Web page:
'Thank you for saving our country and the world'
<p>Elisabeth Arbic, left, dressed as "Rosie the Riveter" and Leeauna Jenkins listen to a poem Tuesday during a Pearl Harbor assembly at Lakes Magnet Middle School.</p>
<p>Ed Nealand, a Pearl Harbor survivor, listens to accounts about the Dec. 7, 1941 attack read by students and staff at Lakes Magnet Middle School.</p>
Staff Writer | December 8, 2010 8:00 PM
COEUR d'ALENE - Brandon Hilding didn't know anything about Pearl Harbor or the generation of people who carried the United States through World War II.
He does now.
The 12-year-old Lakes Magnet Middle School student and his schoolmates worked for weeks to put together a two-hour all-school tribute to the "Greatest Generation."
They presented their efforts during an assembly Tuesday that was attended by more than 100 community members, many of them veterans who served in the armed forces during World War II.
"It's important to learn this. They took on a lot of responsibility," Brandon said.
Many of the lessons garnered by the middle school students did not come from books or the Internet.
They got their information straight from the mouths of those who lived through that time, who recall the events of Dec. 7, 1941.
"It was fabulous," said Ed Nealand following the program.
Nealand, an eyewitness to the Japanese attack on Pearl Harbor, was one of a handful of local residents interviewed by Lakes students for a video collage that was shown during the assembly.
He was on the heavy cruiser U.S.S. New Orleans just across the water from the U.S.S. Arizona during the attack.
Nealand, like many others stationed that day in the harbor on the Hawaiian island of Oahu, had just finished eating breakfast when the Japanese strike began.
His voice breaks when he describes watching a motor launch carrying men across the water.
"All of a sudden their uniforms turned red, and they started jumping overboard. We laughed. We thought they were drunk," he said.
He and the rest of the sailors on his ship quickly realized that something terrible was happening.
Nealand was injured when he tried to jump from the ship to avoid bullets coming at him and landed on a lower deck.
One particular lesson students learned about overcoming racism came from Nealand.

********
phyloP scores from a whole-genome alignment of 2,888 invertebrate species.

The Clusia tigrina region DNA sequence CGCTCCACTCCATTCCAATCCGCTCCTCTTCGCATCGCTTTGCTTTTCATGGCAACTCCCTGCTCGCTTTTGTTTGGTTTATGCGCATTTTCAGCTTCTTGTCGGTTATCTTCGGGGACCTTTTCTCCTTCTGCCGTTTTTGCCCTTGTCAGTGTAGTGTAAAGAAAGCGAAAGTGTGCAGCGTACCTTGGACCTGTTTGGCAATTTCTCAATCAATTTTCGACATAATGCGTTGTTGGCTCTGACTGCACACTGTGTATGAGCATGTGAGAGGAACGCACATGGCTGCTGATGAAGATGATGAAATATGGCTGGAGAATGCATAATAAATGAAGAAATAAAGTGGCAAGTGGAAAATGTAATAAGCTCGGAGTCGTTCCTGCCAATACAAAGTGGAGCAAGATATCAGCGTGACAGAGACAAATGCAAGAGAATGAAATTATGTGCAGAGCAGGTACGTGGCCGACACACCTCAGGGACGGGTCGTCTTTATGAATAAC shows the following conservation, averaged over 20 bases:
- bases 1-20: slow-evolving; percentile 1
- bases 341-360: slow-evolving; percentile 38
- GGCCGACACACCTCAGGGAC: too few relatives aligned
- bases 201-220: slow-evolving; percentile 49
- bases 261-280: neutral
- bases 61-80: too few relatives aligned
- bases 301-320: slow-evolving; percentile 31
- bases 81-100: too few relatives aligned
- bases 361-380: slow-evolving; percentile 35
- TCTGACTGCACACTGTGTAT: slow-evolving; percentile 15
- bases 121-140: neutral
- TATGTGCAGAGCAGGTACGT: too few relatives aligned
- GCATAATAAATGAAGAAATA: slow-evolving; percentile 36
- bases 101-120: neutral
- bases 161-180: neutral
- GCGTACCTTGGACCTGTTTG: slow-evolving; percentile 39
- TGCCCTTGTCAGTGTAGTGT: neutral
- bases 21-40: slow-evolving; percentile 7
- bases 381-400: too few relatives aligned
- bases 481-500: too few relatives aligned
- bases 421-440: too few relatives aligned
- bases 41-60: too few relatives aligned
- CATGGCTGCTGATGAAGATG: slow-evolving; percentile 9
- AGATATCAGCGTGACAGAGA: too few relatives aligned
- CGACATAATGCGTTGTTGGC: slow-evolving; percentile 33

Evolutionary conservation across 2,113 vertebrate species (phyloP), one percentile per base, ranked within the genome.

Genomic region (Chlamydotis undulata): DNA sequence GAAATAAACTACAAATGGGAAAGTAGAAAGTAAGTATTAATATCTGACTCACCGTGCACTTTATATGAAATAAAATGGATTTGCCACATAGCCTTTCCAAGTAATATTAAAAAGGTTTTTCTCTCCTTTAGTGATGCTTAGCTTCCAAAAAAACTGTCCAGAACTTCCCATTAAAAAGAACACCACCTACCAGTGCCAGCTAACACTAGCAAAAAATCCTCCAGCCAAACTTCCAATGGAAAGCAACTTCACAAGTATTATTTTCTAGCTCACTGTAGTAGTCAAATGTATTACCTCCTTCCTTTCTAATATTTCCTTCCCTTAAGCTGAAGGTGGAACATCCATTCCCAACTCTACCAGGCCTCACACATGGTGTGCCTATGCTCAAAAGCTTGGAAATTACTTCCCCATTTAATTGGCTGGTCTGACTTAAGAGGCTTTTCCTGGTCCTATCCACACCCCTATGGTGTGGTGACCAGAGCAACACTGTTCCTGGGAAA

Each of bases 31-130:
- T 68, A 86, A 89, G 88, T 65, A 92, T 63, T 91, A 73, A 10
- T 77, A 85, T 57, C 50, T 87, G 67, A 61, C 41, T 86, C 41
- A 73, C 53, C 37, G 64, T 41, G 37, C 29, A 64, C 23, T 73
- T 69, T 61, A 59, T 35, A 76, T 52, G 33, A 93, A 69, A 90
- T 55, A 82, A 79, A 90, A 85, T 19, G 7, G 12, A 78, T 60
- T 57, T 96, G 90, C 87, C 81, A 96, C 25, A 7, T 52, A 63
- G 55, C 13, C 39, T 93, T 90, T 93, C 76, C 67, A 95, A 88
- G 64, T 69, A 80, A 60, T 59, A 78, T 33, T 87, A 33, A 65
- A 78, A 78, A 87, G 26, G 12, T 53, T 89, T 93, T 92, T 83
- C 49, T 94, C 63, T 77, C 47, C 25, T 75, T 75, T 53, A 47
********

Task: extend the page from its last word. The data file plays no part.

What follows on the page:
He admitted to not liking the Japanese much after the war. He changed his thinking later when he owned a gas station and ended up employing several Japanese people who became close family friends.
Bud Kirchoff, prisoner of the Japanese from 1942 to 1945 and survivor of the Bataan Death March, also shared his story on the video.
"I thought it was very well put together," Kirchoff said after the assembly ended. "It was good for the kids. That's the most important thing."
The students did the jitterbug and the swing dance, they sang songs and played big band music from the '40s between the stories that were shared.
Many of the stories were not on video. They were presented by Lakes students and staff members, who retold the first-person recollections for the audience.
Dianne Wandrey's mother was 16 when she moved to Hawaii.
Wandrey, a Lakes teacher, spoke while an old film of young women hula dancing played behind her. Wandrey's mom performed the hula for sailors at USO shows.
In memory of her mother, she taught one of her classes, all girls, how to do the dance, and the group performed during the show.
At the end of the assembly students held up a banner they had all signed.
It read: "Thank you for saving our country and the world."
"The overall thought that comes to mind as I reflect on this project was that our entire school embraced this day and I can honestly say that, just like in WWII, we all pulled together and made a good thing happen," said Lakes teacher Robyn Palmer.
Dave Eubanks, another Lakes teacher and one of the main organizers of the event, said he enjoyed watching the 11- and 12-year-old students connect with the 80- and 90-year-olds.
"I think our kids learned to really appreciate what the Greatest Generation accomplished in the face of so much adversity and fear," Eubanks said.